Charlotte Carter joins us today with some inside tips for writing continuity series. I was thinking there would be spreadsheets and teeth-gnashing, but she makes it sound almost easy. Almost.
Anyway, for those of you who have an interest along this line (no pun intended) she’s got some valuable tips for you to consider. And as usual, she makes it seem like a fun thing to do.
Hi, all. Charlotte Carter here.
The key to writing a continuity series is communication and keeping close track of the details.
In the course of my 20 years of writing fiction, I’ve authored several author-created continuities and connected books. They’re fun to write and readers enjoy revisiting characters they’ve come to love. Keeping track of the details is almost easy; only occasionally does a character change eye color from one book to another. Oops!
In the past few years – in addition to writing for Love Inspired – I’ve been writing continuity series for Guideposts Books, most of them cozy mysteries.
These continuities are BIG. Some run as long as 30 individual, related books.
The recent Hope Haven Hospital series had a guide (or bible – note lower case) 55-pages long. The guide includes information about the characters – height, eye color, occupation, what kind of car they drive, etc. This series has a cast, almost literally, of thousands, all of whom have spouses, children and relatives a’plenty. Worse, for each book three months pass. They’re getting older, retiring, marrying, having babies. (Envision author with crossed eyes.)
To add to the complexity, Guideposts series have multiple authors, typically six, and more if the series continues for several years. This is where COMMUNICATION comes in. Nowadays, that’s usually via a Yahoo group.
If I’m writing book #3 in the series, the author of book #1 has just completed her book. I need to know if that author has described Jane’s house or the church Jane attends. While she can and often does share that information with me and the other authors, the editor hasn’t yet approved the descriptions or maybe Jane’s odd habit of chewing gum. That tidbit of information has not yet been added to the guide.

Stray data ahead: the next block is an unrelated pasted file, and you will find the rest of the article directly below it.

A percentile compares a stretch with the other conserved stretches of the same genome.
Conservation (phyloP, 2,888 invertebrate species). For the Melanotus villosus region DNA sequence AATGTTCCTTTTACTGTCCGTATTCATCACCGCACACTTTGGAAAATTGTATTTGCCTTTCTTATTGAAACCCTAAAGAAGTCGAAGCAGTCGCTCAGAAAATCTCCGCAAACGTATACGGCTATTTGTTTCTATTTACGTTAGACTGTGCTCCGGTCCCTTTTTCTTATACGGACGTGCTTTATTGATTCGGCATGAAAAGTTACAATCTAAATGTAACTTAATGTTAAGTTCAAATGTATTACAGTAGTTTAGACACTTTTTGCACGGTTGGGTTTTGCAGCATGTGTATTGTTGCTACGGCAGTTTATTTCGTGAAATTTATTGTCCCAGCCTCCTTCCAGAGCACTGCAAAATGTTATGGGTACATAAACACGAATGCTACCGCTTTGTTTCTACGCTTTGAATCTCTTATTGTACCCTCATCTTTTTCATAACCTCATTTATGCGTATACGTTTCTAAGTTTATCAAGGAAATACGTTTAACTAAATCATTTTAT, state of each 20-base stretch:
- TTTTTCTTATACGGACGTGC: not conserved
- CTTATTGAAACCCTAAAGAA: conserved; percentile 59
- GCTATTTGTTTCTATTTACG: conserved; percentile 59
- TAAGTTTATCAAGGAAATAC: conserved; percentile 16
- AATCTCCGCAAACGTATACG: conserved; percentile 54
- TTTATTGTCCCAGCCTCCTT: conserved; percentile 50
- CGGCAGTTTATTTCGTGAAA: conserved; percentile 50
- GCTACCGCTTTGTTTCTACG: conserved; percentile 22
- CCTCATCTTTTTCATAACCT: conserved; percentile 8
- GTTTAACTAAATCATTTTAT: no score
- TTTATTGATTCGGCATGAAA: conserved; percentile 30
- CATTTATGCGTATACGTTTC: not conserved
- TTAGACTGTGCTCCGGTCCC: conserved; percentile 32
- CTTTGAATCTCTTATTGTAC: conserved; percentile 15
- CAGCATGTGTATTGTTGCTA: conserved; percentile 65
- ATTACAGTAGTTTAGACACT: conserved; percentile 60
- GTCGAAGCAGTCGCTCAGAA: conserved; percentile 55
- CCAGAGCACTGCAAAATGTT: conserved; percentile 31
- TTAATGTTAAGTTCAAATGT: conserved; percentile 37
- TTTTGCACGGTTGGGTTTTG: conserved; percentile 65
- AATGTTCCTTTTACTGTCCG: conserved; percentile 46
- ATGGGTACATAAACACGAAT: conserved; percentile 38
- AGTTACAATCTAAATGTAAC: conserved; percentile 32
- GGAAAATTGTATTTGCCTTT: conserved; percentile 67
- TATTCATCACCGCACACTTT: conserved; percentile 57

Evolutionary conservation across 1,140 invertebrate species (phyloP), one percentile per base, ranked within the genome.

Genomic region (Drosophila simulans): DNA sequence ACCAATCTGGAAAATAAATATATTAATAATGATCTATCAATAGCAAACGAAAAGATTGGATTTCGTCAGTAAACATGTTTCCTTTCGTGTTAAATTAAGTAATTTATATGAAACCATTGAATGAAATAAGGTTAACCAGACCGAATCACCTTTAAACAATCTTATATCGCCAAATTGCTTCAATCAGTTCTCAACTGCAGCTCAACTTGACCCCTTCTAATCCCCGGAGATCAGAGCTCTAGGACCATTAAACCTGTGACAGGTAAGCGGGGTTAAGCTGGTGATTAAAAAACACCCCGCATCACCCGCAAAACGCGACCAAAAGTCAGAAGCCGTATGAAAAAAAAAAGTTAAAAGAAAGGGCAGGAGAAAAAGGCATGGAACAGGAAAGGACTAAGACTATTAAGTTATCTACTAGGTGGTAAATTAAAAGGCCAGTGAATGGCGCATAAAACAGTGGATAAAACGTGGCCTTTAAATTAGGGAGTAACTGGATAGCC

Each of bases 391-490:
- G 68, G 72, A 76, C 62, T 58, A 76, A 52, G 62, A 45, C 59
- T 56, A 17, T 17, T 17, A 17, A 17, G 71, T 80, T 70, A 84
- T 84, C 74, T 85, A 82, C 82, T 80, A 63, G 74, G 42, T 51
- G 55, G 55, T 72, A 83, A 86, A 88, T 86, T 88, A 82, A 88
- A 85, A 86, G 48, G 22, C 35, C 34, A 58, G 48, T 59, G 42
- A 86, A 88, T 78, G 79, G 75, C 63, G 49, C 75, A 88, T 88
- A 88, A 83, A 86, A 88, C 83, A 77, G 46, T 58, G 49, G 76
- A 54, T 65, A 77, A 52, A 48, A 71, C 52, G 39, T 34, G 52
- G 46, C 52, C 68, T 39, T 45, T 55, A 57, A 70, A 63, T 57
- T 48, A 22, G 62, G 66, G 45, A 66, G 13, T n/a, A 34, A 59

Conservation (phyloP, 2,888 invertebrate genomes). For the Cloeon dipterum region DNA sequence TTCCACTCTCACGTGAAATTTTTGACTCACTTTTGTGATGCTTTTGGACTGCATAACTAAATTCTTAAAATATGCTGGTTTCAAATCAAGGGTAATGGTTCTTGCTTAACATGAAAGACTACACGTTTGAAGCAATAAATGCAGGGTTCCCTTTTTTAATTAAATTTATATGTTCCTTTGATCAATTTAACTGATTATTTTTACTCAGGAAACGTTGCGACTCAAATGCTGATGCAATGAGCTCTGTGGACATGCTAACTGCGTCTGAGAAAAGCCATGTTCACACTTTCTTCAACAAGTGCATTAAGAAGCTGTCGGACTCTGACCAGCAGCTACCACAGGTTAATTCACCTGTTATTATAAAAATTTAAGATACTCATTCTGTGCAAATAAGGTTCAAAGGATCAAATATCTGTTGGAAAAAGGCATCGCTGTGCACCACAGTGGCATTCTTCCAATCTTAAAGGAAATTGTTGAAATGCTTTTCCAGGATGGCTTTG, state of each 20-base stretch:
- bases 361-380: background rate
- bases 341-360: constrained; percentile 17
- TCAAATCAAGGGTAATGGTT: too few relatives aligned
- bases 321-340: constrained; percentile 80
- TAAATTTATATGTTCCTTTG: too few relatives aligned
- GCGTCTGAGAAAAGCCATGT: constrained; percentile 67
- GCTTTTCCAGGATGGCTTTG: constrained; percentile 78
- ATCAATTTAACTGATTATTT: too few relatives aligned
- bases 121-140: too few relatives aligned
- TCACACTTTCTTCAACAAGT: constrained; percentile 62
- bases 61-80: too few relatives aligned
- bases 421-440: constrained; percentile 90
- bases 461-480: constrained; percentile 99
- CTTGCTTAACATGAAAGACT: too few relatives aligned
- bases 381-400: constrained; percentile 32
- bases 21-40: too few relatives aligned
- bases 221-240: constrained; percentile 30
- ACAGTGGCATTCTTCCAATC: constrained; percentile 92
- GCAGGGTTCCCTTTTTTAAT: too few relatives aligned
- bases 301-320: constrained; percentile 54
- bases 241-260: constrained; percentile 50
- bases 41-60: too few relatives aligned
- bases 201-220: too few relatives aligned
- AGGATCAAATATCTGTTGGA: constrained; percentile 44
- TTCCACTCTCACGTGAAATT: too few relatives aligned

I write merrily on my way, a wad of gum in Jane’s mouth. By the time my book is in the editor’s hands, she tells me in rewrites that Jane no longer chews gum.
SAY WHAT? I’ve used Jane’s gum to stick an important clue to the bottom of Jane’s shoe. Now I have to go through the entire manuscript ridding Jane of her favorite mint-flavored gum plus find a clever way for Jane to discover the critical clue that used to be stuck to her shoe. (Ah, the next door neighbor kid chews gum, drops a piece in a critical spot and voilá! Jane finds the clue. Whew….)
So, you may ask, what are the Pros and Cons of writing a continuity of this sort?
First, the flat rate paid is comparable to the earn out for most category romances. Once you’re on the team, the work is steady as long as the series continues. It’s also a creative challenge to take someone else’s characters, locale and storyline and make it your own. Unlike stand-alone books, the publisher does all the promotion, which allows the author to concentrate on what she does best – write. I really like that. I also enjoy getting to know talented authors.
The most obvious con is that many authors want to write THEIR story, not someone else’s. Deadlines are tight. If an author doesn’t write fast or procrastinates, she’ll be in trouble down the line.
I should also mention, in the case of Guideposts Books, the publisher invites experienced authors to participate in a series and there is often an audition chapter required.
In my case, I get the best of both worlds – the steady and interesting challenge of writing books in a complicated series and the fun of writing my own stories for Love Inspired, sometimes even connected books such as Big Sky Reunion (4/2011) and Big Sky Family (11/2011).
What is it about reading a series or connected books that appeals to you?